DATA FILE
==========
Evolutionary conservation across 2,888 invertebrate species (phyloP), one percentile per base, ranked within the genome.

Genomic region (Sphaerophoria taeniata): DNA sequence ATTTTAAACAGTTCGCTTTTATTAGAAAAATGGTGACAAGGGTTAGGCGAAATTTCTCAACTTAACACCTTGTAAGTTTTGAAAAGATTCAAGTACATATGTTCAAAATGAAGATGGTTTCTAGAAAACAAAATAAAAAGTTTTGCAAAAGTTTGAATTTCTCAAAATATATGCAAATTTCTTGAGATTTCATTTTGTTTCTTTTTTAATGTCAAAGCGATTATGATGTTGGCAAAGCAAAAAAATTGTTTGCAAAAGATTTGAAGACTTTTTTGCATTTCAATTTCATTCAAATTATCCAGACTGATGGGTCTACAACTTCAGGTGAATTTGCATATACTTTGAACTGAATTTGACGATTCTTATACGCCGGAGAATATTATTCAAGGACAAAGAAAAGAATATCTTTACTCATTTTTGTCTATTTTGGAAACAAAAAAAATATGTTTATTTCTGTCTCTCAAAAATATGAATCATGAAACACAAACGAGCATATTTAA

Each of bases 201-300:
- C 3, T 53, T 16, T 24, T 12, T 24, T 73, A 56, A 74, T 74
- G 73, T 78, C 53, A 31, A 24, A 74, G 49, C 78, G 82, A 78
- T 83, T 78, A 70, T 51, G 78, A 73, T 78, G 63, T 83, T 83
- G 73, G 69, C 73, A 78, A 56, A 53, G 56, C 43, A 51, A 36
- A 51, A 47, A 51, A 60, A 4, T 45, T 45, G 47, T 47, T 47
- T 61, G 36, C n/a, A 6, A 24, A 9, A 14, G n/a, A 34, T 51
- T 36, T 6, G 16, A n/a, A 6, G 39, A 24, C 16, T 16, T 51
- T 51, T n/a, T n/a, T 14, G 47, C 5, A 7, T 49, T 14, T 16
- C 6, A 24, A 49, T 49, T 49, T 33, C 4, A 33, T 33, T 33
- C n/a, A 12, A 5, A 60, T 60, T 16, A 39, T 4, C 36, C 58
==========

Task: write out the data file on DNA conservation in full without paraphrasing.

Evolutionary conservation across 2,888 invertebrate species (phyloP), one percentile per base, ranked within the genome.

Genomic region (Sphaerophoria taeniata): DNA sequence ATTTTAAACAGTTCGCTTTTATTAGAAAAATGGTGACAAGGGTTAGGCGAAATTTCTCAACTTAACACCTTGTAAGTTTTGAAAAGATTCAAGTACATATGTTCAAAATGAAGATGGTTTCTAGAAAACAAAATAAAAAGTTTTGCAAAAGTTTGAATTTCTCAAAATATATGCAAATTTCTTGAGATTTCATTTTGTTTCTTTTTTAATGTCAAAGCGATTATGATGTTGGCAAAGCAAAAAAATTGTTTGCAAAAGATTTGAAGACTTTTTTGCATTTCAATTTCATTCAAATTATCCAGACTGATGGGTCTACAACTTCAGGTGAATTTGCATATACTTTGAACTGAATTTGACGATTCTTATACGCCGGAGAATATTATTCAAGGACAAAGAAAAGAATATCTTTACTCATTTTTGTCTATTTTGGAAACAAAAAAAATATGTTTATTTCTGTCTCTCAAAAATATGAATCATGAAACACAAACGAGCATATTTAA

Each of bases 201-300:
- C 3, T 53, T 16, T 24, T 12, T 24, T 73, A 56, A 74, T 74
- G 73, T 78, C 53, A 31, A 24, A 74, G 49, C 78, G 82, A 78
- T 83, T 78, A 70, T 51, G 78, A 73, T 78, G 63, T 83, T 83
- G 73, G 69, C 73, A 78, A 56, A 53, G 56, C 43, A 51, A 36
- A 51, A 47, A 51, A 60, A 4, T 45, T 45, G 47, T 47, T 47
- T 61, G 36, C n/a, A 6, A 24, A 9, A 14, G n/a, A 34, T 51
- T 36, T 6, G 16, A n/a, A 6, G 39, A 24, C 16, T 16, T 51
- T 51, T n/a, T n/a, T 14, G 47, C 5, A 7, T 49, T 14, T 16
- C 6, A 24, A 49, T 49, T 49, T 33, C 4, A 33, T 33, T 33
- C n/a, A 12, A 5, A 60, T 60, T 16, A 39, T 4, C 36, C 58